Note: This article covers the origins of the trope, how it erroneously became associated with silent films and why the myth persists. For more details on the actors involved, the Snidely Whiplash connection and examples of this trope subverted, check out my follow up article. You can also check out real footage and vintage images in my video response.
I came across this caricature by de Bru in Photoplay magazine. How many movie stars of 1928 can you identify without peeking at the legend?
Unfortunately, many films of the silent era have been lost. This new series is going to list some of the more interesting ones. We are going to start with a comedy from the late silent era.
So, what kind of silent movie fan are you? In my experience, they usually come in three varieties:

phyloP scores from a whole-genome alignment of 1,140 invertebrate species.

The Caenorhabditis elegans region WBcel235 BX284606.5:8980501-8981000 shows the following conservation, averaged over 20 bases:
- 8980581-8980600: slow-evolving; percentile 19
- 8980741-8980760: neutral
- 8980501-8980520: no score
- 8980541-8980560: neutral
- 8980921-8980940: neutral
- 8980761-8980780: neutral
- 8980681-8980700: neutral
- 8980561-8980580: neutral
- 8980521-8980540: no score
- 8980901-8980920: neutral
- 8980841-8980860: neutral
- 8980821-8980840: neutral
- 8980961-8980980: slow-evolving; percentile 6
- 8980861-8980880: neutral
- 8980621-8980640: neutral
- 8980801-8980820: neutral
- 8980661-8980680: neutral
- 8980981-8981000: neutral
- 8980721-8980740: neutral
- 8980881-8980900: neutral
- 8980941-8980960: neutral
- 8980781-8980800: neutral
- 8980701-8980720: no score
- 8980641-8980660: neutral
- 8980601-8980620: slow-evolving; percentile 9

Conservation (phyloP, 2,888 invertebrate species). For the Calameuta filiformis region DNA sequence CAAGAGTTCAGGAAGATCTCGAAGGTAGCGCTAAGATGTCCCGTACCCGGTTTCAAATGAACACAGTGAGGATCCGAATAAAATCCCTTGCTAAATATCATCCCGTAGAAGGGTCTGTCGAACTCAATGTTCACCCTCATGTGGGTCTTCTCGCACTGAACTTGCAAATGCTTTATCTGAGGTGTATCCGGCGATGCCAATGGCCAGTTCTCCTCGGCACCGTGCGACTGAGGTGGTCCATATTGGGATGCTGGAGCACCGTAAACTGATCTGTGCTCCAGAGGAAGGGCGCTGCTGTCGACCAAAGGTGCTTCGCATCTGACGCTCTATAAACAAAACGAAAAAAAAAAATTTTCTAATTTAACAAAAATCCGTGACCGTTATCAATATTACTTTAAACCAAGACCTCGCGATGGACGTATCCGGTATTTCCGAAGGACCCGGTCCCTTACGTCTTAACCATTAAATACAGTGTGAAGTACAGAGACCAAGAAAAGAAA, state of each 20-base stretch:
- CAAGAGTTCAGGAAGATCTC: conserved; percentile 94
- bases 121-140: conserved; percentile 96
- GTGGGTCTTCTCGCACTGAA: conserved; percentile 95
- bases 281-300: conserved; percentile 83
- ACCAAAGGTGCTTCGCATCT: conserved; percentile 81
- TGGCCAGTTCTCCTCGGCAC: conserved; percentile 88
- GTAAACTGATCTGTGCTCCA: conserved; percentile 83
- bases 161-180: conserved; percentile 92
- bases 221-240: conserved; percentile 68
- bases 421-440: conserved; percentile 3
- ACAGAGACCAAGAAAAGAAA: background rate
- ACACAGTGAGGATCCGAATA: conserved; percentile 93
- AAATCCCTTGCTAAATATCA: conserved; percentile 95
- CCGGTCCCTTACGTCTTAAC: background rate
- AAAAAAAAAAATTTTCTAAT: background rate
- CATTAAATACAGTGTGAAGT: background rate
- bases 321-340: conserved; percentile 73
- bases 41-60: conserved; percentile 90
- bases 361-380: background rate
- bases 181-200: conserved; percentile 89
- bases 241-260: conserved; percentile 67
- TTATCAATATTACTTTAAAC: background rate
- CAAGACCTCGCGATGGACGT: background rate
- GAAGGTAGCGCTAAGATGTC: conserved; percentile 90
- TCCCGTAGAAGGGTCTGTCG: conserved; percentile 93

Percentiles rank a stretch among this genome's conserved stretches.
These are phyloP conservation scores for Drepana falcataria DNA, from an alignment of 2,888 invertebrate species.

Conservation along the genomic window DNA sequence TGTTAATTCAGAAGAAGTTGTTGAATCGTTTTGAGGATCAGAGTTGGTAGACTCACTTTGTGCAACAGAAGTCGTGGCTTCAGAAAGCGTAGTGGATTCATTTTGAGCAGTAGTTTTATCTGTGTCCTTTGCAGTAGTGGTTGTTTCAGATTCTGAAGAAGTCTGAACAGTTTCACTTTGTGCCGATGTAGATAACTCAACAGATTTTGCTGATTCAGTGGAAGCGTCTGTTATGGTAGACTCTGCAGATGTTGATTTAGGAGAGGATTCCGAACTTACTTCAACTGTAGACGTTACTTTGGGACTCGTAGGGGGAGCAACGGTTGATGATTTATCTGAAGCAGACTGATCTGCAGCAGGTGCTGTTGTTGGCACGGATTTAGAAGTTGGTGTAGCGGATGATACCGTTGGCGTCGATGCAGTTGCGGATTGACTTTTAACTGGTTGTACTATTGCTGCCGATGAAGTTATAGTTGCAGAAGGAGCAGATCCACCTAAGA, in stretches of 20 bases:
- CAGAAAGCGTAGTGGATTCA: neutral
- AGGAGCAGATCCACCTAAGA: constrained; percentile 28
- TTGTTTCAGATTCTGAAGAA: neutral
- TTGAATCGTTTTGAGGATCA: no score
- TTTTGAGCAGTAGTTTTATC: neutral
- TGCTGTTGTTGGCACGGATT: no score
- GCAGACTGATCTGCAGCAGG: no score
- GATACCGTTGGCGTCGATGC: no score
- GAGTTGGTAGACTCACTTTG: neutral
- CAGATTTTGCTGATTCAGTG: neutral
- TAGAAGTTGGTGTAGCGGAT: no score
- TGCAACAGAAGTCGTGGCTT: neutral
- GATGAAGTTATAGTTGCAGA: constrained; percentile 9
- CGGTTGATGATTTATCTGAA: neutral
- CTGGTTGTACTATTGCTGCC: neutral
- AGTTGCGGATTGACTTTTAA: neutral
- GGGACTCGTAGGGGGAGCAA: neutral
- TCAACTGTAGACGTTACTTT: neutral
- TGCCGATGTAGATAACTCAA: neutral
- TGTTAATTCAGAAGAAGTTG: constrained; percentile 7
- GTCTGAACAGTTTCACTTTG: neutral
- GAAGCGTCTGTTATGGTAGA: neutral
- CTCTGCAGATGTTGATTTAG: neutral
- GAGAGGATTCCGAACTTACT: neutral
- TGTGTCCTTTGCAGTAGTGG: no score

Those discount trivia books that litter the shelves of chain bookstores have a lot to answer for. They state with great confidence that The Jazz Singer was the first sound movie, The Birth of a Nation was the first feature film, that The Great Train Robbery was the first film with a story…
It’s a reasonably popular internet meme: Take hit modern film, desaturate it, add a few intertitles and a tinkling piano score and voila! You have a silent movie. That’s all silent movies are, right? Movies without sound and with those title cards placed at intervals.
Hooo boy, is this an old one. It is actually as old as talking pictures themselves. The myth goes like this: So-and-so (often John Gilbert) was a famous film star in the silent era but what people didn’t know is that he sounded like Mickey Mouse! Hilarious!
All right, you like silent movies. In fact, you love silent movies. The problem is that your movie nights are, to put it nicely, a rather solitary affair. Let’s face it, we’re in the minority.
“Can anyone take those movies seriously?”
“Did they even make movies back then?”
“How do you know what’s going on?”
Well, no one said being a silent film fan would be easy.